The list could go on and on. In fact, evidence of extended mental-health problems, aberrant behavior, or political radicalization is so common that the absence of such evidence in the Las Vegas shooting renders it the mysterious black swan of mass killings.

In 2015 Malcolm Gladwell wrote an extended essay in the New Yorker about school shootings and offered a provocative thesis:

What if the way to explain the school-shooting epidemic is . . . to think of it as a slow-motion, ever-evolving riot, in which each new participant’s action makes sense in reaction to and in combination with those who came before?

Gladwell argues that each new shooting lowers the threshold for the shooters to come. Each new shooting makes it easier for the next shooter to pick up his gun.

Others have used the term “contagion” to describe the wave of copycat killers. Again, each killing inspires the next, and as the killings increase so does the inspiration.

We can’t deflect responsibility upwards, to Washington. We’re still the first line of defense in our own communities.

What does this mean? It means that Americans need to be aware that this contagion exists, that this “ever-evolving riot” is under way. We can’t deflect responsibility upwards, to Washington. We’re still the first line of defense in our own communities. We cannot simply assume that the kid filling his social-media feed with menacing pictures is just in “a phase” or that strange obsessions with murder or mass death are morbid, but harmless.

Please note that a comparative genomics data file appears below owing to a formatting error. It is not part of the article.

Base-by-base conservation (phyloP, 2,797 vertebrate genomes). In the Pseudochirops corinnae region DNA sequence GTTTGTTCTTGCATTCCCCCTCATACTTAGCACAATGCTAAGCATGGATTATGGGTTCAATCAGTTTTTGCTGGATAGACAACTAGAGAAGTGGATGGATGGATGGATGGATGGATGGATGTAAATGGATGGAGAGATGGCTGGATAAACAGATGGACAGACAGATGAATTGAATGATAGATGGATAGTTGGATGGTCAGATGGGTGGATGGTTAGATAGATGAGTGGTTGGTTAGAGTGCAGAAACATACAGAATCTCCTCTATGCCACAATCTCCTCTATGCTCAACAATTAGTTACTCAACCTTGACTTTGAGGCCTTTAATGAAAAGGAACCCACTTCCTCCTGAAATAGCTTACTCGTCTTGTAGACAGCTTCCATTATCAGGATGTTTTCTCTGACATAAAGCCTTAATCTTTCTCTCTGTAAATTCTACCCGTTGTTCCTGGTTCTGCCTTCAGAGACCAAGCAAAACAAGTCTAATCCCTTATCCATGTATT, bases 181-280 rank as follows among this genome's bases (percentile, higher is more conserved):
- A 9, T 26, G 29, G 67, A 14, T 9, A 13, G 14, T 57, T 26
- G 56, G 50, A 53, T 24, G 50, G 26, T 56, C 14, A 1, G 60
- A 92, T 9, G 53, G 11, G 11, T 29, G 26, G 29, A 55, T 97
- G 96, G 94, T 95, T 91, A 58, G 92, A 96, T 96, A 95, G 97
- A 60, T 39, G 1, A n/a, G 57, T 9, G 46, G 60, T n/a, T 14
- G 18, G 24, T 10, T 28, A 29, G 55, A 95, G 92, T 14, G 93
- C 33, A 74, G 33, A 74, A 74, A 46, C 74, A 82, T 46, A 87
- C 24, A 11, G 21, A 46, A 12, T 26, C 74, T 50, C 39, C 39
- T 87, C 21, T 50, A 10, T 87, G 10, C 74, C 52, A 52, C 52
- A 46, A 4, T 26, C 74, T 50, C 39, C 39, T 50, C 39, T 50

We’ve trained ourselves to mind our own business, to delegate interventions to professionals, and to “judge not” the actions of others. But in a real way, we are our brother’s keeper; and an ethic of “see something, say something” is a vital part of community life.

Instead, we all too often retreat into our lives — either afraid that intervention carries risks or falsely comforted by the belief that surely someone else will do the right thing. We’ve seen this dynamic in other crimes. The worst of the sexual predators revealed (so far) by the #MeToo movement, Harvey Weinstein and Larry Nassar, could have been stopped so much earlier if the people around them had shown just an ounce more courage in the face of known complaints and known misconduct. We didn’t need better laws to stop rape. We needed better people.

One of the greatest challenges for any society is stopping a man who is determined to commit murder, and we’ll never fully succeed. Even the most vigilant community will still suffer at the hands of evil men. But it’s days like these, when children lay dead in school, that we must remind ourselves that we’re all in this together. We have responsibilities, not just to mourn and comfort the families of the lost, but to think carefully about our own communities and the circle of people in our lives — and to take action to guard our own children and our own schools.